“I can’t give you a lot of the details,” Dr Atieno began, his measured voice sounding like he’d rehearsed what he was going to say. “It’s because of patient confidentiality. But I found out that a local man has a very serious condition, and I’m worried that it might be one of your customers.”


“Oh God, does he have…”


Dr Atieno nodded, watching Jack’s face. “Now I know your tests came back clean, and they were, there’s no mistake. But I’m worried that this patient may be one of your…your customers. He was unwilling to discuss with me if he’d slept with anyone recently, but I want to ask you a few questions, see if I can find out if you’re in danger without…well, without breaking too many rules.”


“Sure,” Jack croaked, grateful and horrified in equal measure.


“Okay…have you had unprotected anal inter-”


“No, I always make them use a rubber, and I check it afterwards to make sure it didn’t break.”


“Good, that’s great news,” Dr Atieno replied, a little of the tension dropping from his shoulders. “Okay, I’m going to tell you as much as I can about this guy, and I want to know if it rings any bells, okay?”


Jack nodded.


“Since you had the tests, have you done anything – anything – with a Caucasian, blond man in his forties.”


Jack racked his brain and nodded, feeling his breath hitch. Every one of his customers was printed on his memories by habit, so he knew who to approach in the future. “That could have been either of a couple of guys I went with recently,” he added. Dr Atieno sighed and continued.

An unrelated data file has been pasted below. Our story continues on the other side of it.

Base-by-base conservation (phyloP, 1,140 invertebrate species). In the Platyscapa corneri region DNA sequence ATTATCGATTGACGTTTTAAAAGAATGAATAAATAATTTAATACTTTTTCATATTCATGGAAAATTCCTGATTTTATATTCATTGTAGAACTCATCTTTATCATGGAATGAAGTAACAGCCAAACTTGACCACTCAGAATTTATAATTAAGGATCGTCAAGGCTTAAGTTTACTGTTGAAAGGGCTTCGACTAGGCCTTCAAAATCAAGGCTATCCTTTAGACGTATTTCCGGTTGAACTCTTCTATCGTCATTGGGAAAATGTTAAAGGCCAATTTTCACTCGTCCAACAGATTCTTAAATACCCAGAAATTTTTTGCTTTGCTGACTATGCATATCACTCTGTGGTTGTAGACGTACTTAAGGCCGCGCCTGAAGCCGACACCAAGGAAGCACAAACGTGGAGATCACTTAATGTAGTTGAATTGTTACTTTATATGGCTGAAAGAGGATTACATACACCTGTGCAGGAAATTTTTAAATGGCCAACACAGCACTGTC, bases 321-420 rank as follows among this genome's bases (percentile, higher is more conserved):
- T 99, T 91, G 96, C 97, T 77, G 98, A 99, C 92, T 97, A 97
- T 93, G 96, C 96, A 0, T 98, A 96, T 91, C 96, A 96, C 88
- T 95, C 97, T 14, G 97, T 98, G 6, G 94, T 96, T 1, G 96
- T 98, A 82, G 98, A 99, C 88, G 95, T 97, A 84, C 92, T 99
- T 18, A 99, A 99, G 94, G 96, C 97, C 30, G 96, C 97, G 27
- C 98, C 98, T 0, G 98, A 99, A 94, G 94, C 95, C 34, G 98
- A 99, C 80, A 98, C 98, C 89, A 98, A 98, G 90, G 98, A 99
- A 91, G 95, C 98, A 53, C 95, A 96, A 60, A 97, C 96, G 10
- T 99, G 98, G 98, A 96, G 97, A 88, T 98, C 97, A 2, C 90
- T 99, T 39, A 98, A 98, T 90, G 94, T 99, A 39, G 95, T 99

“Okay, I’ll think of more detail. Uh…he’s a short man, a little shorter than you maybe, and has freckles…uh-”


“No! No, I’ve not even seen anybody like that!” Jack cried, ebullient with relief. No blond guy that age and that short, at least not since his last round of tests, or even the ones before that.


He and Dr Atieno both let out whooping sighs, so fucking relieved. It was okay, it was all okay again…


And then the worst possible thing…




His Mama was standing in the doorway. Both of them had been so focussed on each other they hadn’t seen her arrive, but she couldn’t have possibly heard…she couldn’t possibly have understood-


“Jack, why…sweetie, why are you both worried about doing s-something with this…this man?”


Jack opened his mouth to speak, but the words wouldn’t come out. He couldn’t think of anything to say. The only words in his mind were a horrible litany of this is it this is it this is it.


“Helena, I-”


“John…I’m sorry, but I think you should leave Jack and I to talk for a while. Please.”


Dr Atieno glanced from Jack to his Mama and back, clearly worried, clearly having come to the same conclusion that Jack had; it was time for everything to come out.